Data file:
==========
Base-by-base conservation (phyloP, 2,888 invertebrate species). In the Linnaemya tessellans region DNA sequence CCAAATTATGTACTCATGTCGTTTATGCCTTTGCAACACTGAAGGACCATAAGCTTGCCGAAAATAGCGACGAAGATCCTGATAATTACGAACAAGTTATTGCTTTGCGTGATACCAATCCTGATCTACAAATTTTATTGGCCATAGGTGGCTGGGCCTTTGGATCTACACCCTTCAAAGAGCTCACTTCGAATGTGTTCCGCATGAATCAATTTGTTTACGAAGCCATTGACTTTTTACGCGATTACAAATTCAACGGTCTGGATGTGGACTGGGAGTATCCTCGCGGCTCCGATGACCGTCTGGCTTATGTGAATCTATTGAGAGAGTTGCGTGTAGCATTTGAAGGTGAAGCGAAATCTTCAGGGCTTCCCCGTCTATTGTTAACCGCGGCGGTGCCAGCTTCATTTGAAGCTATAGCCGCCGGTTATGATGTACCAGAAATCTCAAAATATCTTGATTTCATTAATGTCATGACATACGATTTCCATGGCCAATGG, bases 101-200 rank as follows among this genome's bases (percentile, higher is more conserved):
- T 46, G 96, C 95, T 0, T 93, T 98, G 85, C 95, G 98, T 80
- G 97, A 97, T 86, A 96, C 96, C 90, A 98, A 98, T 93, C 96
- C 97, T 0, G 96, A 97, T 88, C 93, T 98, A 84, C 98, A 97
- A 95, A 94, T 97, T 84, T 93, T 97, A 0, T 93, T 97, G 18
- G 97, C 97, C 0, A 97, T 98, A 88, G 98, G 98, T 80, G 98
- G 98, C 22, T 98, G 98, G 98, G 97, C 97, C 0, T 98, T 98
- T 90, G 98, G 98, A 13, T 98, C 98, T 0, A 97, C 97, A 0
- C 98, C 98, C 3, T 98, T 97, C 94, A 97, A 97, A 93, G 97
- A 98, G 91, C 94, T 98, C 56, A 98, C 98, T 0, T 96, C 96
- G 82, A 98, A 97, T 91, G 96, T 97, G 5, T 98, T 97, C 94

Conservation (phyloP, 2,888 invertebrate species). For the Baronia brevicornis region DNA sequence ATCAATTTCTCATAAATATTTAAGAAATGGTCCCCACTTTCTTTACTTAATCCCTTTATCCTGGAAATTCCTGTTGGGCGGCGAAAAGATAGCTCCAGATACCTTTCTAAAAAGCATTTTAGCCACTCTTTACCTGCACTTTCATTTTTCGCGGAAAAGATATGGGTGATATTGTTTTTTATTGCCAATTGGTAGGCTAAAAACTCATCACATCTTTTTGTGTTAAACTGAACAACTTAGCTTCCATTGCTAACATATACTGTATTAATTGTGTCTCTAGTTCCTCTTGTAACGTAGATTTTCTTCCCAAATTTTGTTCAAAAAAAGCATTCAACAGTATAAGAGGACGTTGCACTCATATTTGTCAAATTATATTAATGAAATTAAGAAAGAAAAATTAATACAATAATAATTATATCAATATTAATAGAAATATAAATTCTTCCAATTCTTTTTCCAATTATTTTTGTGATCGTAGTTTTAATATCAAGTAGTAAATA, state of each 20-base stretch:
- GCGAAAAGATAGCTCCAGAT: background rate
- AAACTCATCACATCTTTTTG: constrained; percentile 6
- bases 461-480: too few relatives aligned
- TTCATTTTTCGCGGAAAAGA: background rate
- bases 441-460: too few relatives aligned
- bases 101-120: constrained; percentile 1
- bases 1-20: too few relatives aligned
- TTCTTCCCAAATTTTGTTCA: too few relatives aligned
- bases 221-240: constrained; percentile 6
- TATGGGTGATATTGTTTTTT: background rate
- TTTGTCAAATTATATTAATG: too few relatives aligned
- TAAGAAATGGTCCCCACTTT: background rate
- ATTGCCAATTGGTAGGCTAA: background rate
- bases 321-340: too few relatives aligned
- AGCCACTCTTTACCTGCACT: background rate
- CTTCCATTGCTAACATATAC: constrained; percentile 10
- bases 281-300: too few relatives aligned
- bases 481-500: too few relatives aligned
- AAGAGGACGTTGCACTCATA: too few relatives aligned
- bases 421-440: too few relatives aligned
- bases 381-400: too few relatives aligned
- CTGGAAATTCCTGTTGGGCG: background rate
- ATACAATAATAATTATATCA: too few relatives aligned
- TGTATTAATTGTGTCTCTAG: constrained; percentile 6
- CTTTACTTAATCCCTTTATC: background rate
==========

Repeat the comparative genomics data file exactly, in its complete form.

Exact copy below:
Base-by-base conservation (phyloP, 2,888 invertebrate species). In the Linnaemya tessellans region DNA sequence CCAAATTATGTACTCATGTCGTTTATGCCTTTGCAACACTGAAGGACCATAAGCTTGCCGAAAATAGCGACGAAGATCCTGATAATTACGAACAAGTTATTGCTTTGCGTGATACCAATCCTGATCTACAAATTTTATTGGCCATAGGTGGCTGGGCCTTTGGATCTACACCCTTCAAAGAGCTCACTTCGAATGTGTTCCGCATGAATCAATTTGTTTACGAAGCCATTGACTTTTTACGCGATTACAAATTCAACGGTCTGGATGTGGACTGGGAGTATCCTCGCGGCTCCGATGACCGTCTGGCTTATGTGAATCTATTGAGAGAGTTGCGTGTAGCATTTGAAGGTGAAGCGAAATCTTCAGGGCTTCCCCGTCTATTGTTAACCGCGGCGGTGCCAGCTTCATTTGAAGCTATAGCCGCCGGTTATGATGTACCAGAAATCTCAAAATATCTTGATTTCATTAATGTCATGACATACGATTTCCATGGCCAATGG, bases 101-200 rank as follows among this genome's bases (percentile, higher is more conserved):
- T 46, G 96, C 95, T 0, T 93, T 98, G 85, C 95, G 98, T 80
- G 97, A 97, T 86, A 96, C 96, C 90, A 98, A 98, T 93, C 96
- C 97, T 0, G 96, A 97, T 88, C 93, T 98, A 84, C 98, A 97
- A 95, A 94, T 97, T 84, T 93, T 97, A 0, T 93, T 97, G 18
- G 97, C 97, C 0, A 97, T 98, A 88, G 98, G 98, T 80, G 98
- G 98, C 22, T 98, G 98, G 98, G 97, C 97, C 0, T 98, T 98
- T 90, G 98, G 98, A 13, T 98, C 98, T 0, A 97, C 97, A 0
- C 98, C 98, C 3, T 98, T 97, C 94, A 97, A 97, A 93, G 97
- A 98, G 91, C 94, T 98, C 56, A 98, C 98, T 0, T 96, C 96
- G 82, A 98, A 97, T 91, G 96, T 97, G 5, T 98, T 97, C 94

Conservation (phyloP, 2,888 invertebrate species). For the Baronia brevicornis region DNA sequence ATCAATTTCTCATAAATATTTAAGAAATGGTCCCCACTTTCTTTACTTAATCCCTTTATCCTGGAAATTCCTGTTGGGCGGCGAAAAGATAGCTCCAGATACCTTTCTAAAAAGCATTTTAGCCACTCTTTACCTGCACTTTCATTTTTCGCGGAAAAGATATGGGTGATATTGTTTTTTATTGCCAATTGGTAGGCTAAAAACTCATCACATCTTTTTGTGTTAAACTGAACAACTTAGCTTCCATTGCTAACATATACTGTATTAATTGTGTCTCTAGTTCCTCTTGTAACGTAGATTTTCTTCCCAAATTTTGTTCAAAAAAAGCATTCAACAGTATAAGAGGACGTTGCACTCATATTTGTCAAATTATATTAATGAAATTAAGAAAGAAAAATTAATACAATAATAATTATATCAATATTAATAGAAATATAAATTCTTCCAATTCTTTTTCCAATTATTTTTGTGATCGTAGTTTTAATATCAAGTAGTAAATA, state of each 20-base stretch:
- GCGAAAAGATAGCTCCAGAT: background rate
- AAACTCATCACATCTTTTTG: constrained; percentile 6
- bases 461-480: too few relatives aligned
- TTCATTTTTCGCGGAAAAGA: background rate
- bases 441-460: too few relatives aligned
- bases 101-120: constrained; percentile 1
- bases 1-20: too few relatives aligned
- TTCTTCCCAAATTTTGTTCA: too few relatives aligned
- bases 221-240: constrained; percentile 6
- TATGGGTGATATTGTTTTTT: background rate
- TTTGTCAAATTATATTAATG: too few relatives aligned
- TAAGAAATGGTCCCCACTTT: background rate
- ATTGCCAATTGGTAGGCTAA: background rate
- bases 321-340: too few relatives aligned
- AGCCACTCTTTACCTGCACT: background rate
- CTTCCATTGCTAACATATAC: constrained; percentile 10
- bases 281-300: too few relatives aligned
- bases 481-500: too few relatives aligned
- AAGAGGACGTTGCACTCATA: too few relatives aligned
- bases 421-440: too few relatives aligned
- bases 381-400: too few relatives aligned
- CTGGAAATTCCTGTTGGGCG: background rate
- ATACAATAATAATTATATCA: too few relatives aligned
- TGTATTAATTGTGTCTCTAG: constrained; percentile 6
- CTTTACTTAATCCCTTTATC: background rate